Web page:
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Abstract

The erection and proliferation of baby factories constitute one of the major injustices directed at women especially teenage girls in southeastern Nigeria. Under this arrangement, women are incarcerated for the purpose of procreation alone. A litany of scholarly works has been written on this subject, placing the blame for this impunity, in Nigeria on the capitalist system. This paper insists that beyond capitalism, there is a need to interrogate the cultural erosion of values mostly responsible for this scourge. To achieve this, newspapers, interviews, archival materials and other extant secondary sources have been used for data collection, analysis and for the interpretation of results. The paper employs the qualitative method of analysis.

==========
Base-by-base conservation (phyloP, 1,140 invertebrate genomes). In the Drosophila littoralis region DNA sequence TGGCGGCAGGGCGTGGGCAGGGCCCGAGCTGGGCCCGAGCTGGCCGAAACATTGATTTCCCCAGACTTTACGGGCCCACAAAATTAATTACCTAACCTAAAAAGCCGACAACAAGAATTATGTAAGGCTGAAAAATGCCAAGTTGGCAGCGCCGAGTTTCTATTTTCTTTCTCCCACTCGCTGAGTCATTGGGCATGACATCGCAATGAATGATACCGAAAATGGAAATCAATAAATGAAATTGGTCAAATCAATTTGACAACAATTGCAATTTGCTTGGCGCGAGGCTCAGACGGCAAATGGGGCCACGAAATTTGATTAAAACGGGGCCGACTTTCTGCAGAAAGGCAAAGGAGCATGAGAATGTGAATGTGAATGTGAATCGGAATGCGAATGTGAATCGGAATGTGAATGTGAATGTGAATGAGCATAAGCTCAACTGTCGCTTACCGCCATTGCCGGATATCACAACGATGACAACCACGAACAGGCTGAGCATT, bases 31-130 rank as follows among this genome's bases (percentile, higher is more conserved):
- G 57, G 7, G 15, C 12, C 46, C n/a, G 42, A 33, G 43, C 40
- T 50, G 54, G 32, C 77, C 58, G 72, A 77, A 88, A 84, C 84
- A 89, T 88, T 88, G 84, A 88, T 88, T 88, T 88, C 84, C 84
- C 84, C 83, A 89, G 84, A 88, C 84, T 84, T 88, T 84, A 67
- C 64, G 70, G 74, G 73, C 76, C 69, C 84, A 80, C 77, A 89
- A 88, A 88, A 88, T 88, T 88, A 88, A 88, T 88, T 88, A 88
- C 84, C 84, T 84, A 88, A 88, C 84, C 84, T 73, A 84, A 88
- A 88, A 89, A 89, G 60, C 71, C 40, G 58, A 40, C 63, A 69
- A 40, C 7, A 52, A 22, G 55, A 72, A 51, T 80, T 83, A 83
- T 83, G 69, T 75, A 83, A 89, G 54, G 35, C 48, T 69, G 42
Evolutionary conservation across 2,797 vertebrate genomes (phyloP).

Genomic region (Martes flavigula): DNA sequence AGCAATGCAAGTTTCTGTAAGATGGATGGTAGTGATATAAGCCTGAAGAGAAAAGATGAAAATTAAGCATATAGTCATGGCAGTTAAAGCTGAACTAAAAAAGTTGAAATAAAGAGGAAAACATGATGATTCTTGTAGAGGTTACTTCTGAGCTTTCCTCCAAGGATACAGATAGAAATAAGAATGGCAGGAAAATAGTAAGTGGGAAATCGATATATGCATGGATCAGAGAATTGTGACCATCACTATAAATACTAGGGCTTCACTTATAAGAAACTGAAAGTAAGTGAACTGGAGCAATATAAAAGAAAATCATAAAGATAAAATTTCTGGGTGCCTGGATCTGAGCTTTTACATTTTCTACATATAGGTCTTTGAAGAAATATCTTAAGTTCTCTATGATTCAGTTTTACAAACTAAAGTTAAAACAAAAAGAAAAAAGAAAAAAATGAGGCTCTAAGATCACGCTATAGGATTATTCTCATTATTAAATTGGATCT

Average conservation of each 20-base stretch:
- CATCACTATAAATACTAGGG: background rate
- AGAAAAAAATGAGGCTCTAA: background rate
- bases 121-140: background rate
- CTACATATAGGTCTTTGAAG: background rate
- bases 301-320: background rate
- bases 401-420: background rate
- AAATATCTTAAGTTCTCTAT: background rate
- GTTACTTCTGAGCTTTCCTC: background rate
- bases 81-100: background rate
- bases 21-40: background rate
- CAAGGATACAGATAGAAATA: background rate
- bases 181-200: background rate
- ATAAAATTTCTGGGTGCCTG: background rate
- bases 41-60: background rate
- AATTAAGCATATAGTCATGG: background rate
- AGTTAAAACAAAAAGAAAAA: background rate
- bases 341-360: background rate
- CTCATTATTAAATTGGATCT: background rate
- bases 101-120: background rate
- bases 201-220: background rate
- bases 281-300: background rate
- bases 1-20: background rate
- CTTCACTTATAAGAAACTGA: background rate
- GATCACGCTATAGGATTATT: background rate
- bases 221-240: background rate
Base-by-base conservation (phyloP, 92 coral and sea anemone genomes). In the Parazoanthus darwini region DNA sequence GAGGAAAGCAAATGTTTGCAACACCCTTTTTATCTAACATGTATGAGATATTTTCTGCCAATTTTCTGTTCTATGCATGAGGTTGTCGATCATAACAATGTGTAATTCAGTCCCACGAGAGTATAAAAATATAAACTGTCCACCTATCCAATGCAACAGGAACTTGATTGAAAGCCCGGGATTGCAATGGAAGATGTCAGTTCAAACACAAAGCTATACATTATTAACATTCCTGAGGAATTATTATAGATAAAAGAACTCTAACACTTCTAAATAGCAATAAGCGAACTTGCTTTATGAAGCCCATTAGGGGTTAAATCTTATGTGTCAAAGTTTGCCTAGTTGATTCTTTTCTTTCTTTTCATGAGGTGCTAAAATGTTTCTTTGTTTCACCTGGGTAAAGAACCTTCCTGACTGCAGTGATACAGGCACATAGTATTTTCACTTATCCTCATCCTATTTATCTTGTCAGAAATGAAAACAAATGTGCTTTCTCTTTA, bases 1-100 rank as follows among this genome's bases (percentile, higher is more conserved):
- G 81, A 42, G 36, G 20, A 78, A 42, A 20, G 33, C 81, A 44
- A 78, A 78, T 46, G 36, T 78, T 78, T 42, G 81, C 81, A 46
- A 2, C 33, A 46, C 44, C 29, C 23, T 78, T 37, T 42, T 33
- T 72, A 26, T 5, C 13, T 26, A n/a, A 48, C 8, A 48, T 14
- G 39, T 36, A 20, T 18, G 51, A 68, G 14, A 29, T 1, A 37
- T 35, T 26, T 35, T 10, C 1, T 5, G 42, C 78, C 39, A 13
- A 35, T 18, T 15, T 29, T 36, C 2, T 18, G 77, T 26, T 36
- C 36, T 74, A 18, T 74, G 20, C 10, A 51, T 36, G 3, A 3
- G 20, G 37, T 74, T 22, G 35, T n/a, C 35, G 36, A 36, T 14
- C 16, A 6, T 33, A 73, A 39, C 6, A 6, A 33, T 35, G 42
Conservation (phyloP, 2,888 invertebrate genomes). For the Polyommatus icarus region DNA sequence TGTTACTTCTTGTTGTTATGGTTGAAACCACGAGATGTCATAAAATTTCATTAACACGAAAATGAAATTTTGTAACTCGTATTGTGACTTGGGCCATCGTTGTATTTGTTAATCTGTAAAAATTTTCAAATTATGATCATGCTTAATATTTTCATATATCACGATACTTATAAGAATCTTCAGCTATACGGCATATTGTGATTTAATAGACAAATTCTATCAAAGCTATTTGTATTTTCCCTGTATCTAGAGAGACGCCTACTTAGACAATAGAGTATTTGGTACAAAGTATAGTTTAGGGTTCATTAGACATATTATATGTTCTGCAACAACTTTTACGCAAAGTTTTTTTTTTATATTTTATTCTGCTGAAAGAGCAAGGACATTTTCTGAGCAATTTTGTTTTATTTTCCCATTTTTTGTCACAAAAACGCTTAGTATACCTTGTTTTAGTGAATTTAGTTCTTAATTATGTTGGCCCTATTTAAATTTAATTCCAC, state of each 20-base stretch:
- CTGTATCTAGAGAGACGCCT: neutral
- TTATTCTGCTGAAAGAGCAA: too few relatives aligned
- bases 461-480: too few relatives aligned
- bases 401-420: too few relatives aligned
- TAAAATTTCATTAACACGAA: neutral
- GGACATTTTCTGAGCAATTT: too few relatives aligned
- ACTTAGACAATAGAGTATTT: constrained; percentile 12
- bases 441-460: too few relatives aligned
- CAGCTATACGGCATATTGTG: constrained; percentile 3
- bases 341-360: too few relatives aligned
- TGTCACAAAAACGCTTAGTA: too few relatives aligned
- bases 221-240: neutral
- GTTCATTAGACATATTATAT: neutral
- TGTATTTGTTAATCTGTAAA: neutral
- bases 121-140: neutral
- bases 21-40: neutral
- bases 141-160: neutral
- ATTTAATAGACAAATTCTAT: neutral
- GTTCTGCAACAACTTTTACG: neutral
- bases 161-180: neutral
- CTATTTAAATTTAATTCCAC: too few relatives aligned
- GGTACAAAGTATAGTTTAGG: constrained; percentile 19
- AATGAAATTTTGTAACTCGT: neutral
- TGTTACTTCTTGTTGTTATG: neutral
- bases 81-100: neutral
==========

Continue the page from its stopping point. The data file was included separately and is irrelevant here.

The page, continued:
Note on the Author

Dr. Uche Uwaezuoke Okonkwo holds a PhD degree in History and Strategic Studies from the University of Lagos, Nigeria. He teaches African History, Gender Studies and Sexuality Studies in the Department of History and International Studies, University of Nigeria, Nsukka. His articles numbering over 45 have made debut in reputable journals and books. His forthcoming book is titled Animal Cruelty: A Social History of Dogs in Nigeria. Email: ucheokonkwo2007@yahoo.com.

Dr. Ngozika Anthonia Obi-Ani possesses a PhD in Social and Political History of the Nnamdi Azikwe University Awka, Nigeria. She lectures in the Department of History and International Studies, University of Nigeria, Nsukka. Her research interest is in the area of Women History, Conflict and Crises Management in Africa. Email: ngozi.obiani@unn.edu.ng.

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